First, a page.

Do manufacturing firms react to energy prices? Evidence from Italy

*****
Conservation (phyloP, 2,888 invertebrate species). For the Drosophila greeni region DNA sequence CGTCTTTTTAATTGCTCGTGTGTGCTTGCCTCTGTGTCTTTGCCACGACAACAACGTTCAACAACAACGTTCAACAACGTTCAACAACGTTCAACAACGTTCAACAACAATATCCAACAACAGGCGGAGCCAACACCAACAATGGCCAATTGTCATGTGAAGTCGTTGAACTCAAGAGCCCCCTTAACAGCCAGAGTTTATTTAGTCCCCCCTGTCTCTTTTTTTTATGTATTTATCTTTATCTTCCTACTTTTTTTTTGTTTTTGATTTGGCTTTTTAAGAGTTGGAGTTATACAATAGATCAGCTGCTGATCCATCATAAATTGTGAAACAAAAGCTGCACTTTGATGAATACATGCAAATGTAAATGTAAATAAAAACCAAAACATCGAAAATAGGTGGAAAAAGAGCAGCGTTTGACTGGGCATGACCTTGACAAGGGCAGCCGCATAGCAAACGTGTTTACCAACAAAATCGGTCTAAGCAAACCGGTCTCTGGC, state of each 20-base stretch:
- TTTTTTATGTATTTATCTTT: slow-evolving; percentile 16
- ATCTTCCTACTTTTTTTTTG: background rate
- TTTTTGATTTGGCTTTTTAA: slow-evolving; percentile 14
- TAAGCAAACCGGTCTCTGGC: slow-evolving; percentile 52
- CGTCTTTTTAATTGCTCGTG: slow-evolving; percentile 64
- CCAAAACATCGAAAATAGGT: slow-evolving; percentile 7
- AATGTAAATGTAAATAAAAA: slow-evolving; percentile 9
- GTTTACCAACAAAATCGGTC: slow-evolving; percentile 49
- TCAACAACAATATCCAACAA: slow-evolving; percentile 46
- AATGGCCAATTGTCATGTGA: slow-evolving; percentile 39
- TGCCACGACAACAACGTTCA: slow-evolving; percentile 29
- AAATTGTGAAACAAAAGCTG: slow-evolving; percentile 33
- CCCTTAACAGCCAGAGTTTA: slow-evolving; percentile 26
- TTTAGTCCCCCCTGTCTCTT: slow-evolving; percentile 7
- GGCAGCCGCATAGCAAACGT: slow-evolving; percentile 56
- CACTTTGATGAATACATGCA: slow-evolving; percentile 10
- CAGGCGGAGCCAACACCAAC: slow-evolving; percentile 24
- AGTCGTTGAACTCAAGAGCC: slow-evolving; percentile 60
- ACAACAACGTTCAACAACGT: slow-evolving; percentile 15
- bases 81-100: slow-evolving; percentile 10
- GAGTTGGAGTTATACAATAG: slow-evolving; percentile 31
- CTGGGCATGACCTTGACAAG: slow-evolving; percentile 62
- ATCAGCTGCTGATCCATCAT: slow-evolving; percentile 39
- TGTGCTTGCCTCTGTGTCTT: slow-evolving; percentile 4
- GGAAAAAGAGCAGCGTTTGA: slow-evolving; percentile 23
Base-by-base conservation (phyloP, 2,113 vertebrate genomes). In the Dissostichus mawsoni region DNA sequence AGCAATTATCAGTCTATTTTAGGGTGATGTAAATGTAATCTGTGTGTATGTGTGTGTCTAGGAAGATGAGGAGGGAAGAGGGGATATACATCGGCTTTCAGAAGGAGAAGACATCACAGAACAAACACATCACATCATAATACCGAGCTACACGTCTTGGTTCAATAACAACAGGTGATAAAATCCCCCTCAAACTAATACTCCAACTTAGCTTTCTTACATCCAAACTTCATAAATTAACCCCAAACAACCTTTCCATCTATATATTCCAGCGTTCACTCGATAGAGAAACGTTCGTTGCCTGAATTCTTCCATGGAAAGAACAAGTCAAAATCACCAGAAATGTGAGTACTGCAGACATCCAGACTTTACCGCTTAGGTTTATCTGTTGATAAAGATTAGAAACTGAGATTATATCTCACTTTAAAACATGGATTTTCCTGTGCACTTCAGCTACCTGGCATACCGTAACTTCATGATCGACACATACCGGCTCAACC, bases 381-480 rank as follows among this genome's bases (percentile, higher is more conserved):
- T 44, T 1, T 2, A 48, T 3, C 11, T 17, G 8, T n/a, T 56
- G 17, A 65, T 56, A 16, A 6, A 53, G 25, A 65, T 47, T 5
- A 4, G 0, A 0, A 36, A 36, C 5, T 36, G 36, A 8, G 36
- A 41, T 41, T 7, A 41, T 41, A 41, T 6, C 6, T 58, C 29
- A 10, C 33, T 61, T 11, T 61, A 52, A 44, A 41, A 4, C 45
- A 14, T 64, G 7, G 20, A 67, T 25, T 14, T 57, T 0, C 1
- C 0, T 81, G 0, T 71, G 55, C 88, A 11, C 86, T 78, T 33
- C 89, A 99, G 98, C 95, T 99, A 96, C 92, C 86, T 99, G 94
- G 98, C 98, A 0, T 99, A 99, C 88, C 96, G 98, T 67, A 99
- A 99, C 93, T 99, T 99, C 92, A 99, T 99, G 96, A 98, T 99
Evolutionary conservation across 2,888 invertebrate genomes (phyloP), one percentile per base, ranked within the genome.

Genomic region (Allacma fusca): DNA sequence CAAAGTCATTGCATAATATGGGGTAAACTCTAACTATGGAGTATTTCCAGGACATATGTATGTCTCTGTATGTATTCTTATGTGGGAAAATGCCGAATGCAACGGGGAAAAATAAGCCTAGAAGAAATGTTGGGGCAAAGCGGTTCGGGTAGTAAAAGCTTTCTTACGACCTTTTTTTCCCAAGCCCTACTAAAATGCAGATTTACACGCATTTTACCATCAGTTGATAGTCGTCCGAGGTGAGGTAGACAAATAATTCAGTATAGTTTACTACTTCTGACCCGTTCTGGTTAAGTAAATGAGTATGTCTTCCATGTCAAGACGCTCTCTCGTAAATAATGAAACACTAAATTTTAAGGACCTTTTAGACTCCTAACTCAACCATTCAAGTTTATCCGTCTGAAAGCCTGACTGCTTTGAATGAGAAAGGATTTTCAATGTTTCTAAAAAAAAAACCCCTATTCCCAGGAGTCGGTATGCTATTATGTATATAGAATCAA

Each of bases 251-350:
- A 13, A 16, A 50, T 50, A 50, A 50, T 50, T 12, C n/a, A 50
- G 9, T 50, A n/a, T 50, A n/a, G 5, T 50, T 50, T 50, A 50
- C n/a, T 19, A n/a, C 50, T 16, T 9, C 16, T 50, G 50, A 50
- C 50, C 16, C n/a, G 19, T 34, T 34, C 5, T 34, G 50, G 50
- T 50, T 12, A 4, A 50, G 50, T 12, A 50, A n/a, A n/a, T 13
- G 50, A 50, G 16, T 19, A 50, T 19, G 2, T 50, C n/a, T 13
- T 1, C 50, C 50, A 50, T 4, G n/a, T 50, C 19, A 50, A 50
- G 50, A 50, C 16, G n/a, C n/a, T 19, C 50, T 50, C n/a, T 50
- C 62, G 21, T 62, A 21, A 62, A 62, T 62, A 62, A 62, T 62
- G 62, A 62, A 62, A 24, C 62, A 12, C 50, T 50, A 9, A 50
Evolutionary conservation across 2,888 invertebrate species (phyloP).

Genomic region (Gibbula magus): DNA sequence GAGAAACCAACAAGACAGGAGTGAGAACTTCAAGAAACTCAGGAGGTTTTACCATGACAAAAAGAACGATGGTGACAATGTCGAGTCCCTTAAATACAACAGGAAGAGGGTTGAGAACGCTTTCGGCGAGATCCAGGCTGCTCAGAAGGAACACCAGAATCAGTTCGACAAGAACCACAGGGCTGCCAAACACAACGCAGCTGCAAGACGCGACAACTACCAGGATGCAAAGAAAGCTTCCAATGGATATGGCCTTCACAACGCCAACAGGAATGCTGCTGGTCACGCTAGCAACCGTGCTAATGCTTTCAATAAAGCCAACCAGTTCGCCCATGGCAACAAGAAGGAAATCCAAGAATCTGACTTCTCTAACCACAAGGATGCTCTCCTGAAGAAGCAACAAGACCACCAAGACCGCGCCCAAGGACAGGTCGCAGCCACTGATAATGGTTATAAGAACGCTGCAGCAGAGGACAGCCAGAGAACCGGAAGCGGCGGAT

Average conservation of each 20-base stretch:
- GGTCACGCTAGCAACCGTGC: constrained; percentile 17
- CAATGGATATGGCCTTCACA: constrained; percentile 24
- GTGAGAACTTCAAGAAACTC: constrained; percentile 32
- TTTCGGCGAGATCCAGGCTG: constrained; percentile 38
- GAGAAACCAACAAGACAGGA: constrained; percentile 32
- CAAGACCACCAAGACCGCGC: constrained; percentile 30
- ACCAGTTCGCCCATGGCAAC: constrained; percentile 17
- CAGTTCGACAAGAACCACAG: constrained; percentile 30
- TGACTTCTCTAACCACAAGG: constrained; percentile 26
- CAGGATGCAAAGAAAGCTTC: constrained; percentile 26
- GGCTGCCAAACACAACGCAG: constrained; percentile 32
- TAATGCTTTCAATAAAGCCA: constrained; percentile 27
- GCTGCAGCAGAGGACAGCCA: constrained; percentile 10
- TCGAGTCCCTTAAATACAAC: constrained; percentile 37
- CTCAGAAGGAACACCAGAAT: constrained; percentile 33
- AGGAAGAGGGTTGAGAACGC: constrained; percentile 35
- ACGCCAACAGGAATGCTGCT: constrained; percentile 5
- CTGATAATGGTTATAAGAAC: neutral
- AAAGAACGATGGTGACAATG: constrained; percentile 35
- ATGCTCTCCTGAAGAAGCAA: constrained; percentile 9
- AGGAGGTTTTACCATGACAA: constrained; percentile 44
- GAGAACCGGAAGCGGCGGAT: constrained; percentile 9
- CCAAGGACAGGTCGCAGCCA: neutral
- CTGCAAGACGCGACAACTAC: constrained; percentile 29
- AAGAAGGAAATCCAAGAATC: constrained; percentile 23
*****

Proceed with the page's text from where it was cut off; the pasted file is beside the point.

The reaction of energy demand to price changes is a key policy issue as it describes the economy's response to changes in market conditions or to policy interventions. The issue is even more important for the Italian economy, highly exposed to energy price changes, given its almost complete fossil fuel-related energy dependence, environmental sensitivity and highly fragmented industrial structure. Besides the policy issue, there is also an important methodological debate, concerning the best way to evaluate energy demand elasticities, looking at alternative models, data and elasticity definitions. After a discussion of the main methodological issues and the related empirical literature, this paper presents an estimation of factor and fuel demand elasticities for Italian industrial firms, by using a microeconomic panel in a two-stage translog model. Using cross-price and Morishima elasticities, we obtain information on the magnitude and asymmetry of firms' responses to price changes. Moreover, the use of a micro-dataset allows the high heterogeneity of Italian firms to be considered: the results are discussed according to technology intensity, sector and firm size. Our findings show that energy is the most elastic input for all sectors and that capital and energy are substitutes in the low technology sector and weak complements in all others. Estimated interfuel elasticities show a high degree of demand sensitivity to fuel price changes and the vast majority of cross-price elasticities exhibit substitutability. Appropriate fiscal policies can thus be identified to give an effective impulse in influencing the industrial energy mix by changing relative prices. These findings constitute an important foundation for analysing energy demand by Italian industrial firms, given that empirical literature is particularly rare on the Italian case study.
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